Published by Henry Holt & Company on January 28, 2020
Genres: Contemporary, Romance, Young Adult
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A Castle in the Clouds follows a girl as she navigates secrets, romance, and danger in an aging grand hotel.
Way up in the Swiss mountains, there's an old grand hotel steeped in tradition and faded splendor. Once a year, when the famous New Year's Eve Ball takes place and guests from all over the world arrive, excitement returns to the vast hallways.
Sophie, who works at the hotel as an intern, is busy making sure that everything goes according to plan. But unexpected problems keep arising, and some of the guests are not who they pretend to be. Very soon, Sophie finds herself right in the middle of a perilous adventure--and at risk of losing not only her job, but also her heart.
This was my very first Kerstin Gier read and I couldn’t resist picking this up when I saw it while browsing Audible. I had heard good things about the Ruby Red series and the cover of this book looked so cute. While I enjoyed the setting of the book a lot, I couldn’t connect with the characters or the plot… and found it all to be sort of boring.
A Castle in the Clouds is set at an old, majestic hotel in the Swiss mountains and we follow Sophie, an intern at the hotel. The first two-thirds of the book follows the day-to-day running of the hotel and Sophie’s interactions with the various guests who are staying there over Christmas and the new year. But as Sophie gets closer to some of the guests, she slowly discovers that some of them are not who they say they are. And this makes her job of making sure that everything runs perfectly in the hotel a lot harder.
I listened to the audiobook so I’m not quite sure how to spell some of the character’s names… but I didn’t really connect with any of them anyway. I despised Sophie as the main character for most of the book, until the action ramped up towards the end. I found her to be haughty, self-righteous and not the most pleasant person to be around. Which made it really difficult to read from her perspective. I also didn’t really like the narrator of the audiobook, so I’m not sure how much the narration played into my dislike of Sophie. But I just found that I couldn’t relate to her and her actions at all.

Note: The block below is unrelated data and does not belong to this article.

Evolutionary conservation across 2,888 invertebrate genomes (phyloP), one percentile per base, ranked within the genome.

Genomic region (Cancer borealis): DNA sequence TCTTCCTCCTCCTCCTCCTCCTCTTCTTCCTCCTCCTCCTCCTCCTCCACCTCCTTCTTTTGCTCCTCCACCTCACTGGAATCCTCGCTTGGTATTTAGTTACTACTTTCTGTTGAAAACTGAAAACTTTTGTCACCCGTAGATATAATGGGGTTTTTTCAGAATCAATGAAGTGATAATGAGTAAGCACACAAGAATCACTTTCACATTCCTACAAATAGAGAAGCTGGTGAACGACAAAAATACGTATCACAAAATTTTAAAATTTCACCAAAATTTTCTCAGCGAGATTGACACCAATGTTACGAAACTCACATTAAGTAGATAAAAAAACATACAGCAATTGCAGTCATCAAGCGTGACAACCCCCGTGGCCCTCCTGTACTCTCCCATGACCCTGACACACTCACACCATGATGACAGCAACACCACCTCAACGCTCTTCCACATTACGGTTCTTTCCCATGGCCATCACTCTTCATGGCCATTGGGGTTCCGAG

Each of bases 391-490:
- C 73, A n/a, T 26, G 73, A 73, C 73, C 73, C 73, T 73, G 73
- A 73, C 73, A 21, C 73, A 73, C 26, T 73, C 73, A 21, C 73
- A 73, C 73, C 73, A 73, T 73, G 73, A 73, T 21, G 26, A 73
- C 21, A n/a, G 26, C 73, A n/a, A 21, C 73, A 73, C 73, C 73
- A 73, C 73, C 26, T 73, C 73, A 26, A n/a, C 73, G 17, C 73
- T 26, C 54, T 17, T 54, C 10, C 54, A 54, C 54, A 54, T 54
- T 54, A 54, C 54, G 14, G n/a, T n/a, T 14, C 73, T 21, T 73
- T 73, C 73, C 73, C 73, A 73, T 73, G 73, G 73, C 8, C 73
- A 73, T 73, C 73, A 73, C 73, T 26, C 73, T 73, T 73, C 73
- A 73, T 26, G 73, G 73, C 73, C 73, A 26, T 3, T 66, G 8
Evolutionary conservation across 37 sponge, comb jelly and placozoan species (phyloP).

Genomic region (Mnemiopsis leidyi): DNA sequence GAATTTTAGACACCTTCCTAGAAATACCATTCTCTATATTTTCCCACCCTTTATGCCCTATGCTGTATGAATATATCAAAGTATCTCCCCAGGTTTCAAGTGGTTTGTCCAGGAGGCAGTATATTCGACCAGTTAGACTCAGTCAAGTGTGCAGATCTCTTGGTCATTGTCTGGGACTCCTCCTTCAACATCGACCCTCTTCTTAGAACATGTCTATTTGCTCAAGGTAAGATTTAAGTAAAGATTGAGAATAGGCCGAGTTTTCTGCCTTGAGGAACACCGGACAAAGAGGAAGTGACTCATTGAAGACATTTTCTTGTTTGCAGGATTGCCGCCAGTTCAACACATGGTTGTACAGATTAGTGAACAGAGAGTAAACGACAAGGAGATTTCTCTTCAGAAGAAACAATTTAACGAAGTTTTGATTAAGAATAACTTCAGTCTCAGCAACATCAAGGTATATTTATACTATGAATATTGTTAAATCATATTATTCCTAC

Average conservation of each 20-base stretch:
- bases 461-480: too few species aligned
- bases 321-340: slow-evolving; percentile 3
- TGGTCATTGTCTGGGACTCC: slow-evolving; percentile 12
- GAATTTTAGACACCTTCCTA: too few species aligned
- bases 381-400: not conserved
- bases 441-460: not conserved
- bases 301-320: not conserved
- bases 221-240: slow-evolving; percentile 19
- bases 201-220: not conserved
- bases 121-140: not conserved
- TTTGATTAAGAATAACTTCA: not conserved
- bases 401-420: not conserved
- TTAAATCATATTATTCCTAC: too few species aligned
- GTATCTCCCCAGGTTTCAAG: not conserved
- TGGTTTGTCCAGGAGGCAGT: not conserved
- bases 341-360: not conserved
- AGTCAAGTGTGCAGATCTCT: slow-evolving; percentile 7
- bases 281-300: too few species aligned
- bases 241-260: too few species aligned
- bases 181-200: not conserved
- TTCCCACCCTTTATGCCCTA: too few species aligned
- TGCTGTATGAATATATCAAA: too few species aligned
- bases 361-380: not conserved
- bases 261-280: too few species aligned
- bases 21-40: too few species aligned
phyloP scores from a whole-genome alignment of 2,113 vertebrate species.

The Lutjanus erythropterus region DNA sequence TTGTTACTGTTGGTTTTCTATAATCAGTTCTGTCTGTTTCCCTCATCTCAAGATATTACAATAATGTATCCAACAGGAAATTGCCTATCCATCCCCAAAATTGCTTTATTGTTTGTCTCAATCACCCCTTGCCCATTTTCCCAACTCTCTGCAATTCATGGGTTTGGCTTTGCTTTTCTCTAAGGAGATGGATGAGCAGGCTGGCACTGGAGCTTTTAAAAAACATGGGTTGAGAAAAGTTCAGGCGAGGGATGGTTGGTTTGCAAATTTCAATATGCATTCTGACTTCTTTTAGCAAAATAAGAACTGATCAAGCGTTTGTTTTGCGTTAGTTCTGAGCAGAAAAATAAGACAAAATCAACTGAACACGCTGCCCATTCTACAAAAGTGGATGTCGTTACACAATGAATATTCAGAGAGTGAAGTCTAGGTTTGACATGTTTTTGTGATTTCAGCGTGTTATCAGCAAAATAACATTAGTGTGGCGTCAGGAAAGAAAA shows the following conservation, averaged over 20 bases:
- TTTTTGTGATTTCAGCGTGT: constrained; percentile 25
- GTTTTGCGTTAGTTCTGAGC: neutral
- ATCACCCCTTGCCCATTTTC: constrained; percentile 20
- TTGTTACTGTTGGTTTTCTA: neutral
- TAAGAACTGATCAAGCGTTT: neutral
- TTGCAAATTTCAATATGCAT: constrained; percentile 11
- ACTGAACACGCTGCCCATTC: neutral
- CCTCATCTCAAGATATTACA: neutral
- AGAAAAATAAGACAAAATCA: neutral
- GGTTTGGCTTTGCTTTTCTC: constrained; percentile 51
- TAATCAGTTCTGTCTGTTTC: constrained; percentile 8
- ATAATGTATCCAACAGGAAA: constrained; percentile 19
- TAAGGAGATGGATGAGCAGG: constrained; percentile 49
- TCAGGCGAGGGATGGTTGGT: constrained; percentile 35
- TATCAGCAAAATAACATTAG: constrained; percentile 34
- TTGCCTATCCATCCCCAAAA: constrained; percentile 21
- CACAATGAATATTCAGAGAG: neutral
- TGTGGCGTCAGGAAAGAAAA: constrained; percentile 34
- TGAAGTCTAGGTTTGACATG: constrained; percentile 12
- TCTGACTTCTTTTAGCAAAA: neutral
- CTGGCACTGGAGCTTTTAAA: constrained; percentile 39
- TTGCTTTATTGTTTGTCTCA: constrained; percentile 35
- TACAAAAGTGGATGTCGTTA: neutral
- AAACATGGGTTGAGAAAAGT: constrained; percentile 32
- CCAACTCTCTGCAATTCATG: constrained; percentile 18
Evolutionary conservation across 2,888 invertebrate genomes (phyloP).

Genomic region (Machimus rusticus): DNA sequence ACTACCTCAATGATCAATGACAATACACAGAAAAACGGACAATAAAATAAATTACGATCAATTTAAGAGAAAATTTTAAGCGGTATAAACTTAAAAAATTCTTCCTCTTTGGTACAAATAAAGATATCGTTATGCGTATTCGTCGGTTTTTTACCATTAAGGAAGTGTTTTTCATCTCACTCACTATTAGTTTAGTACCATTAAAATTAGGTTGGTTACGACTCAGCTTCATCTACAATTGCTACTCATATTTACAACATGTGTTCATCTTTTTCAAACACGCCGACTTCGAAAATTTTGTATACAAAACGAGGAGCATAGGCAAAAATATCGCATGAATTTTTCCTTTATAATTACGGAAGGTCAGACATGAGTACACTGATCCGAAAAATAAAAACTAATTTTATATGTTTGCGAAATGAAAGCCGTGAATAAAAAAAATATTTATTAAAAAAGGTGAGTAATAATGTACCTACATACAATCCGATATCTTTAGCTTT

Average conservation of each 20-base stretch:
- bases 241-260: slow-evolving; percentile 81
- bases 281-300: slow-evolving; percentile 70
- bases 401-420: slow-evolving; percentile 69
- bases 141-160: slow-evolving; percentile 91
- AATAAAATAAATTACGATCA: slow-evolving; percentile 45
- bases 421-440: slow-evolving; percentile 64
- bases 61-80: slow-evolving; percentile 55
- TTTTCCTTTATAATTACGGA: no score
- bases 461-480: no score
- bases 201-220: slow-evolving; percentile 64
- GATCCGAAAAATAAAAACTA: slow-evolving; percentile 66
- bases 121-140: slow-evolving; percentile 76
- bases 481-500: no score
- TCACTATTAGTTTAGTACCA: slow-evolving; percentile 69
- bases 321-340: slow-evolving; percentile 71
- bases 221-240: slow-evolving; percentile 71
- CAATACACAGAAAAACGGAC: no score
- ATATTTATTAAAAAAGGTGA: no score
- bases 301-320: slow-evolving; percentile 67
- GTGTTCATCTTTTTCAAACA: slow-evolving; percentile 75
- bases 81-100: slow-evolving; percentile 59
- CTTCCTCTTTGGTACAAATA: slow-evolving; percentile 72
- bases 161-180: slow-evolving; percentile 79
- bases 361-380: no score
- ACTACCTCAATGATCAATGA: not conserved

Sophie was also sort of portrayed as the glue that held the place together and I just couldn’t really see why she was so special. Not to mention, all the guys are interested in her too and I’m really just too sick of love triangles to even be remotely interested in any of the romance going on in the novel. At least the love interests weren’t as annoying as Sophie though, and I did find some of the hotel guests to be entertaining and unique.
I did start to warm to Sophie towards the end of the book when there was slightly more action. The plot moved a lot faster in the last third of the book and there were fewer inner musings from Sophie, which made her more bearable and more likeable. I did enjoy the last part of the novel, and this brought up my rating of the book dramatically. Having said that, I’d recommend giving the book a pass for some other exciting 2020 releases, rather than sticking it out for the ending.
I wasn’t too impressed by A Castle in the Clouds, though it is a short read for anyone looking for something easy and quick. I couldn’t connect with Sophie, the main character, and the plot was too slow-moving for me at the start. I do enjoy a hotel mystery though and this one wasn’t too bad of a read.
Rating: 3 out of 5
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